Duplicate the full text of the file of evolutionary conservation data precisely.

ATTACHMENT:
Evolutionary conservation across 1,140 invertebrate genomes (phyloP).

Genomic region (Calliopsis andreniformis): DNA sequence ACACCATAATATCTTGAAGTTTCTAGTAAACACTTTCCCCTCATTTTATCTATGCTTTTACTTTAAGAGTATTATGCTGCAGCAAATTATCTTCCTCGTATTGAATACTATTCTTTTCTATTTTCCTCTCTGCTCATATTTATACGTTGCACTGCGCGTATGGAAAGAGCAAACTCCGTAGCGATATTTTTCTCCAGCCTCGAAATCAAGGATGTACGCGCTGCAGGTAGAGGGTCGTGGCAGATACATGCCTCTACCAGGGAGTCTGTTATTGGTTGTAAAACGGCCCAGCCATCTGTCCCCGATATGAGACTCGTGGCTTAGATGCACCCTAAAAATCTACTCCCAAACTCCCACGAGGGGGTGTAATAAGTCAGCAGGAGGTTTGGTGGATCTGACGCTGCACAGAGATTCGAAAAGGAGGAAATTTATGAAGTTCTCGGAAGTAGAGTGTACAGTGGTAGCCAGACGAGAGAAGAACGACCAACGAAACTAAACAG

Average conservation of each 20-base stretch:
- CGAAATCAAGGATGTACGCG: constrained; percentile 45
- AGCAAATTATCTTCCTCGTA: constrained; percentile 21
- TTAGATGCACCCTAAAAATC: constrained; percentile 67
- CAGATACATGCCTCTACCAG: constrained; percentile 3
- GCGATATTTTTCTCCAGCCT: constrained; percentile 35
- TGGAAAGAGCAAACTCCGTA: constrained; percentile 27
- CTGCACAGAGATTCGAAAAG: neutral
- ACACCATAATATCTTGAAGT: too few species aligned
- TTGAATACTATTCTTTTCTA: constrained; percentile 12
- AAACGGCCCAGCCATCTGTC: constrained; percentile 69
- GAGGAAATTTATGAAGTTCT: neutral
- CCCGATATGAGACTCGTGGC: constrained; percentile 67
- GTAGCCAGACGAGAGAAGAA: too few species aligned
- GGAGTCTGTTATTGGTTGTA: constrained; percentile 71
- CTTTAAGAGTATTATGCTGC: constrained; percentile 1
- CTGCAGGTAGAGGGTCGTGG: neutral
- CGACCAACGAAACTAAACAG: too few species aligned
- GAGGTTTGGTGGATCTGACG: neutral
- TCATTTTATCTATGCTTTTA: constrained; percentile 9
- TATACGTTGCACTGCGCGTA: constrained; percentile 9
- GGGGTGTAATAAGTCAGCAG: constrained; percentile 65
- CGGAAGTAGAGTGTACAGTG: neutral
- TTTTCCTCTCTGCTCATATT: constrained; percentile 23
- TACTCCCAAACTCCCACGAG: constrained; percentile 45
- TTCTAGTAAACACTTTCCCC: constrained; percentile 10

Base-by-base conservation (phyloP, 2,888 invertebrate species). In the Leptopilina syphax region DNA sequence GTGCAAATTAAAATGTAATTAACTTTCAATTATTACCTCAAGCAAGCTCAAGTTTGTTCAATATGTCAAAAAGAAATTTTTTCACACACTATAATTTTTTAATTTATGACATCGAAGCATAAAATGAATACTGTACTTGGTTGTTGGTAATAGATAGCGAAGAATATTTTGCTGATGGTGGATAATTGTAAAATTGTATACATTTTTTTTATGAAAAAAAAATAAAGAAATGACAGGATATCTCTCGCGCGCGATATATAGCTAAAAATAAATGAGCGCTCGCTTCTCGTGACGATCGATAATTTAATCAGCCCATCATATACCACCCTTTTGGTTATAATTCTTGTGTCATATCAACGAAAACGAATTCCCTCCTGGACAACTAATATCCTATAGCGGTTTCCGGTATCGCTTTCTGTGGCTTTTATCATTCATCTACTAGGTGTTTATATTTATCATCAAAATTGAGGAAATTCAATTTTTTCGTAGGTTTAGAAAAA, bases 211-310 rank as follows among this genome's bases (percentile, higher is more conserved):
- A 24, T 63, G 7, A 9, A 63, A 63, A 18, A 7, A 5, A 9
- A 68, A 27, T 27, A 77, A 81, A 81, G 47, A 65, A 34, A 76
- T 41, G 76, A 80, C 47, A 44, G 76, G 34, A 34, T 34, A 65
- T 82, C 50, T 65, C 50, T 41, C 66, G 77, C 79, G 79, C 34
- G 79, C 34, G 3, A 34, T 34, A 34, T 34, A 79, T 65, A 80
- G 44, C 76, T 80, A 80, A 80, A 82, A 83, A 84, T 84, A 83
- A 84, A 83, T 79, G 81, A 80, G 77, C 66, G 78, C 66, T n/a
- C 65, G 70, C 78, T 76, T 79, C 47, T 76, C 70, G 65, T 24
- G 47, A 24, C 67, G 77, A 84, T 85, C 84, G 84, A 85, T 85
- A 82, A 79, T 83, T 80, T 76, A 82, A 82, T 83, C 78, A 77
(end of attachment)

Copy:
Evolutionary conservation across 1,140 invertebrate genomes (phyloP).

Genomic region (Calliopsis andreniformis): DNA sequence ACACCATAATATCTTGAAGTTTCTAGTAAACACTTTCCCCTCATTTTATCTATGCTTTTACTTTAAGAGTATTATGCTGCAGCAAATTATCTTCCTCGTATTGAATACTATTCTTTTCTATTTTCCTCTCTGCTCATATTTATACGTTGCACTGCGCGTATGGAAAGAGCAAACTCCGTAGCGATATTTTTCTCCAGCCTCGAAATCAAGGATGTACGCGCTGCAGGTAGAGGGTCGTGGCAGATACATGCCTCTACCAGGGAGTCTGTTATTGGTTGTAAAACGGCCCAGCCATCTGTCCCCGATATGAGACTCGTGGCTTAGATGCACCCTAAAAATCTACTCCCAAACTCCCACGAGGGGGTGTAATAAGTCAGCAGGAGGTTTGGTGGATCTGACGCTGCACAGAGATTCGAAAAGGAGGAAATTTATGAAGTTCTCGGAAGTAGAGTGTACAGTGGTAGCCAGACGAGAGAAGAACGACCAACGAAACTAAACAG

Average conservation of each 20-base stretch:
- CGAAATCAAGGATGTACGCG: constrained; percentile 45
- AGCAAATTATCTTCCTCGTA: constrained; percentile 21
- TTAGATGCACCCTAAAAATC: constrained; percentile 67
- CAGATACATGCCTCTACCAG: constrained; percentile 3
- GCGATATTTTTCTCCAGCCT: constrained; percentile 35
- TGGAAAGAGCAAACTCCGTA: constrained; percentile 27
- CTGCACAGAGATTCGAAAAG: neutral
- ACACCATAATATCTTGAAGT: too few species aligned
- TTGAATACTATTCTTTTCTA: constrained; percentile 12
- AAACGGCCCAGCCATCTGTC: constrained; percentile 69
- GAGGAAATTTATGAAGTTCT: neutral
- CCCGATATGAGACTCGTGGC: constrained; percentile 67
- GTAGCCAGACGAGAGAAGAA: too few species aligned
- GGAGTCTGTTATTGGTTGTA: constrained; percentile 71
- CTTTAAGAGTATTATGCTGC: constrained; percentile 1
- CTGCAGGTAGAGGGTCGTGG: neutral
- CGACCAACGAAACTAAACAG: too few species aligned
- GAGGTTTGGTGGATCTGACG: neutral
- TCATTTTATCTATGCTTTTA: constrained; percentile 9
- TATACGTTGCACTGCGCGTA: constrained; percentile 9
- GGGGTGTAATAAGTCAGCAG: constrained; percentile 65
- CGGAAGTAGAGTGTACAGTG: neutral
- TTTTCCTCTCTGCTCATATT: constrained; percentile 23
- TACTCCCAAACTCCCACGAG: constrained; percentile 45
- TTCTAGTAAACACTTTCCCC: constrained; percentile 10

Base-by-base conservation (phyloP, 2,888 invertebrate species). In the Leptopilina syphax region DNA sequence GTGCAAATTAAAATGTAATTAACTTTCAATTATTACCTCAAGCAAGCTCAAGTTTGTTCAATATGTCAAAAAGAAATTTTTTCACACACTATAATTTTTTAATTTATGACATCGAAGCATAAAATGAATACTGTACTTGGTTGTTGGTAATAGATAGCGAAGAATATTTTGCTGATGGTGGATAATTGTAAAATTGTATACATTTTTTTTATGAAAAAAAAATAAAGAAATGACAGGATATCTCTCGCGCGCGATATATAGCTAAAAATAAATGAGCGCTCGCTTCTCGTGACGATCGATAATTTAATCAGCCCATCATATACCACCCTTTTGGTTATAATTCTTGTGTCATATCAACGAAAACGAATTCCCTCCTGGACAACTAATATCCTATAGCGGTTTCCGGTATCGCTTTCTGTGGCTTTTATCATTCATCTACTAGGTGTTTATATTTATCATCAAAATTGAGGAAATTCAATTTTTTCGTAGGTTTAGAAAAA, bases 211-310 rank as follows among this genome's bases (percentile, higher is more conserved):
- A 24, T 63, G 7, A 9, A 63, A 63, A 18, A 7, A 5, A 9
- A 68, A 27, T 27, A 77, A 81, A 81, G 47, A 65, A 34, A 76
- T 41, G 76, A 80, C 47, A 44, G 76, G 34, A 34, T 34, A 65
- T 82, C 50, T 65, C 50, T 41, C 66, G 77, C 79, G 79, C 34
- G 79, C 34, G 3, A 34, T 34, A 34, T 34, A 79, T 65, A 80
- G 44, C 76, T 80, A 80, A 80, A 82, A 83, A 84, T 84, A 83
- A 84, A 83, T 79, G 81, A 80, G 77, C 66, G 78, C 66, T n/a
- C 65, G 70, C 78, T 76, T 79, C 47, T 76, C 70, G 65, T 24
- G 47, A 24, C 67, G 77, A 84, T 85, C 84, G 84, A 85, T 85
- A 82, A 79, T 83, T 80, T 76, A 82, A 82, T 83, C 78, A 77